Ramirez and Gioconda Belli, exiled in Spain, participated in the closing of the first “Jornadas de Literatura Hispánica,” organized by the International University of La Rioja (UNIR) in the Spanish city of Logrono.
HAVANA TIMES – Nicaraguan writer Sergio Ramirez, a winner of the Cervantes Award, assured on Thursday that “writing is a job worth paying any price for, even if they take away the country where you were born.”
Ramirez and Nicaraguan writer Gioconda Belli, both exiled in Spain, participated in the closing ceremony of the first “Jornadas de Literatura Hispanica” (Hispanic Literature Conference), organized by the International University of La Rioja (UNIR) in the Spanish city of Logrono.
“In any case, literature will always be giving you back, incessantly, that indelible country,” Ramirez added, UNIR said in a statement.
He and Belli are among the 300 people, including opponents and critics of President Daniel Ortega, who were stripped of their nationality by Nicaraguan authorities a few months ago for “treason.”
Both were awarded with the Pedro Henriquez Urena International Prize, from the Ministry of Culture of the Dominican Republic, for their career and literary excellence.
The writer referred to the blurred boundaries between history and fiction: “When it comes to living the events of independence, exaggeration will be added to abnormality, which will not fail to mark history from now on,” and, therefore, “the way to narrate it and take advantage of it from literature.”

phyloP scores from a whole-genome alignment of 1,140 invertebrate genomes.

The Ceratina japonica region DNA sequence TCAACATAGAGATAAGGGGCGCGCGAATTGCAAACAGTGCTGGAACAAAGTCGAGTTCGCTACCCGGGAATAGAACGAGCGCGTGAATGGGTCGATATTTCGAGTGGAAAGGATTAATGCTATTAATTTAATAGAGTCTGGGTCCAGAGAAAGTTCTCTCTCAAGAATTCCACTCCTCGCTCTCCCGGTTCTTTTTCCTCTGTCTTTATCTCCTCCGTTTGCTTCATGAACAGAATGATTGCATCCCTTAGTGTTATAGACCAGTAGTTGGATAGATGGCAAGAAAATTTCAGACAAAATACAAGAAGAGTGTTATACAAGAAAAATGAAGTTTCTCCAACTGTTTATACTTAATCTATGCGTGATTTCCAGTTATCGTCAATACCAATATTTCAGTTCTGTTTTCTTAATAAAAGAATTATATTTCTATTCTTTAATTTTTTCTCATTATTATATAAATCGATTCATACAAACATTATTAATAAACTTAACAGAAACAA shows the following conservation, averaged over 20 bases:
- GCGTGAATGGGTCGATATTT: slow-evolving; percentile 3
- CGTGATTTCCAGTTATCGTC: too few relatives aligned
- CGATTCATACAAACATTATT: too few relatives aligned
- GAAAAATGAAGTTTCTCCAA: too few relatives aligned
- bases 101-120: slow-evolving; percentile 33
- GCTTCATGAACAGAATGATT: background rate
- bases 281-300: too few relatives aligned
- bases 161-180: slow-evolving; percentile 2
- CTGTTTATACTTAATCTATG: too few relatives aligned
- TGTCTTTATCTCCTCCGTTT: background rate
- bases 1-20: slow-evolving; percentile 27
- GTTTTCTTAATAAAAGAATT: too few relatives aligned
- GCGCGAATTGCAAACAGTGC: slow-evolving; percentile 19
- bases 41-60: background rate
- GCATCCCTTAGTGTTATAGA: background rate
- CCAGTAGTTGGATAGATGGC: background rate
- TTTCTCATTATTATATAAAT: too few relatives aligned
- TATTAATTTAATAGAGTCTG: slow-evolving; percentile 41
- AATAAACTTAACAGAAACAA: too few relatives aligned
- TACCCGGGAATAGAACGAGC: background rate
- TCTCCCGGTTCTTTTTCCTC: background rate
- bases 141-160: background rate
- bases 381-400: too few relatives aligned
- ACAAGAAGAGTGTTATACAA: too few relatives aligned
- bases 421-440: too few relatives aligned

He stressed that “today’s chronicle has to do with abnormality, just like the novel.” And he mentioned themes used by both, such as new messianic dictatorships, the social power of gangs in Central America, and corruption, “that purulent skin that dresses up political power in Latin America.”
“When power becomes abnormal and, therefore, gains a disproportionate or unjust weight over individuals, it acts as a baleful deity that violates the course of lives,” he said.
Belli, a Reina Sofia Ibero-American Poetry Prize winner, considered that “the level of sophistication of cruelty, of lying of this government (of Nicaragua) is something that could truly belong in a novel.”
“We are all products of reality and fiction. Life experience is the primary source of fiction,” the writer said.
She discovered that “vindicating the female body was a form of rebellion,” something on which she intentionally persisted as time passed, buying a typewriter with her first salary and starting to write erotic poetry, which caused “a scandal in Nicaragua.”